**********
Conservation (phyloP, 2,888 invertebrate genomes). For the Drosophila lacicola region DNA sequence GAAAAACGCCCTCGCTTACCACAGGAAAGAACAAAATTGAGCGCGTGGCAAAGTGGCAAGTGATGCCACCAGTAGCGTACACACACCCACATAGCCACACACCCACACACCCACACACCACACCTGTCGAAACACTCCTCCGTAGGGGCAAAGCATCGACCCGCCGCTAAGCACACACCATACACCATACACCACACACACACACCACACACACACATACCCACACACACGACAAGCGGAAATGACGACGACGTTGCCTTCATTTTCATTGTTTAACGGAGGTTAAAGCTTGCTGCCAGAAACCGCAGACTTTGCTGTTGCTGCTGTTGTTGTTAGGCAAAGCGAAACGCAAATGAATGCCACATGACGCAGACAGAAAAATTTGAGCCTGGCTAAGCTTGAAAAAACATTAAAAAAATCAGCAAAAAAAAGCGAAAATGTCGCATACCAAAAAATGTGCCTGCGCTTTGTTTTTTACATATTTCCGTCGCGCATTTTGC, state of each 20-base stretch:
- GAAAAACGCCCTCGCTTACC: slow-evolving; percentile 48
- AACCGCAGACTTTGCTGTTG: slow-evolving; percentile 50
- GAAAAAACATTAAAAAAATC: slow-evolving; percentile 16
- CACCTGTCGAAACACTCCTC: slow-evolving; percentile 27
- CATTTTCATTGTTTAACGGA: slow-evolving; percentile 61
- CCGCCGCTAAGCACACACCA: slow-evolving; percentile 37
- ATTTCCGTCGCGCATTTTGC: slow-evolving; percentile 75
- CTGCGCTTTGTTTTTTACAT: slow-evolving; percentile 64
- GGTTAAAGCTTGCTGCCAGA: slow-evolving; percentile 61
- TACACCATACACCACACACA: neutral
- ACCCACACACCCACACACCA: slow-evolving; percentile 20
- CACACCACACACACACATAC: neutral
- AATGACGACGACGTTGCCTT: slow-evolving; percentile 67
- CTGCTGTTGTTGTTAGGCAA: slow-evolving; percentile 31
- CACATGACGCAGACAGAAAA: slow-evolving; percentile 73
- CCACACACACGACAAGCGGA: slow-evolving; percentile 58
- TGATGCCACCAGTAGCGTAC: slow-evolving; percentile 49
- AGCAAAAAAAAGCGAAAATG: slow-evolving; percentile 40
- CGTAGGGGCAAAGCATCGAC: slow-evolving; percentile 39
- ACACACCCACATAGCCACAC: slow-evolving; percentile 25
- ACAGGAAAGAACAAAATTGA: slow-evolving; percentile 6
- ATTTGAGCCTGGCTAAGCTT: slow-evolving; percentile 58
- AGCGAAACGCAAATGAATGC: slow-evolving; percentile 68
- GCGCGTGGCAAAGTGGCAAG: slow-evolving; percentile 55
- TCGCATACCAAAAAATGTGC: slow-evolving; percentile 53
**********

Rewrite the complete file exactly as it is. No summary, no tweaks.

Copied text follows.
Conservation (phyloP, 2,888 invertebrate genomes). For the Drosophila lacicola region DNA sequence GAAAAACGCCCTCGCTTACCACAGGAAAGAACAAAATTGAGCGCGTGGCAAAGTGGCAAGTGATGCCACCAGTAGCGTACACACACCCACATAGCCACACACCCACACACCCACACACCACACCTGTCGAAACACTCCTCCGTAGGGGCAAAGCATCGACCCGCCGCTAAGCACACACCATACACCATACACCACACACACACACCACACACACACATACCCACACACACGACAAGCGGAAATGACGACGACGTTGCCTTCATTTTCATTGTTTAACGGAGGTTAAAGCTTGCTGCCAGAAACCGCAGACTTTGCTGTTGCTGCTGTTGTTGTTAGGCAAAGCGAAACGCAAATGAATGCCACATGACGCAGACAGAAAAATTTGAGCCTGGCTAAGCTTGAAAAAACATTAAAAAAATCAGCAAAAAAAAGCGAAAATGTCGCATACCAAAAAATGTGCCTGCGCTTTGTTTTTTACATATTTCCGTCGCGCATTTTGC, state of each 20-base stretch:
- GAAAAACGCCCTCGCTTACC: slow-evolving; percentile 48
- AACCGCAGACTTTGCTGTTG: slow-evolving; percentile 50
- GAAAAAACATTAAAAAAATC: slow-evolving; percentile 16
- CACCTGTCGAAACACTCCTC: slow-evolving; percentile 27
- CATTTTCATTGTTTAACGGA: slow-evolving; percentile 61
- CCGCCGCTAAGCACACACCA: slow-evolving; percentile 37
- ATTTCCGTCGCGCATTTTGC: slow-evolving; percentile 75
- CTGCGCTTTGTTTTTTACAT: slow-evolving; percentile 64
- GGTTAAAGCTTGCTGCCAGA: slow-evolving; percentile 61
- TACACCATACACCACACACA: neutral
- ACCCACACACCCACACACCA: slow-evolving; percentile 20
- CACACCACACACACACATAC: neutral
- AATGACGACGACGTTGCCTT: slow-evolving; percentile 67
- CTGCTGTTGTTGTTAGGCAA: slow-evolving; percentile 31
- CACATGACGCAGACAGAAAA: slow-evolving; percentile 73
- CCACACACACGACAAGCGGA: slow-evolving; percentile 58
- TGATGCCACCAGTAGCGTAC: slow-evolving; percentile 49
- AGCAAAAAAAAGCGAAAATG: slow-evolving; percentile 40
- CGTAGGGGCAAAGCATCGAC: slow-evolving; percentile 39
- ACACACCCACATAGCCACAC: slow-evolving; percentile 25
- ACAGGAAAGAACAAAATTGA: slow-evolving; percentile 6
- ATTTGAGCCTGGCTAAGCTT: slow-evolving; percentile 58
- AGCGAAACGCAAATGAATGC: slow-evolving; percentile 68
- GCGCGTGGCAAAGTGGCAAG: slow-evolving; percentile 55
- TCGCATACCAAAAAATGTGC: slow-evolving; percentile 53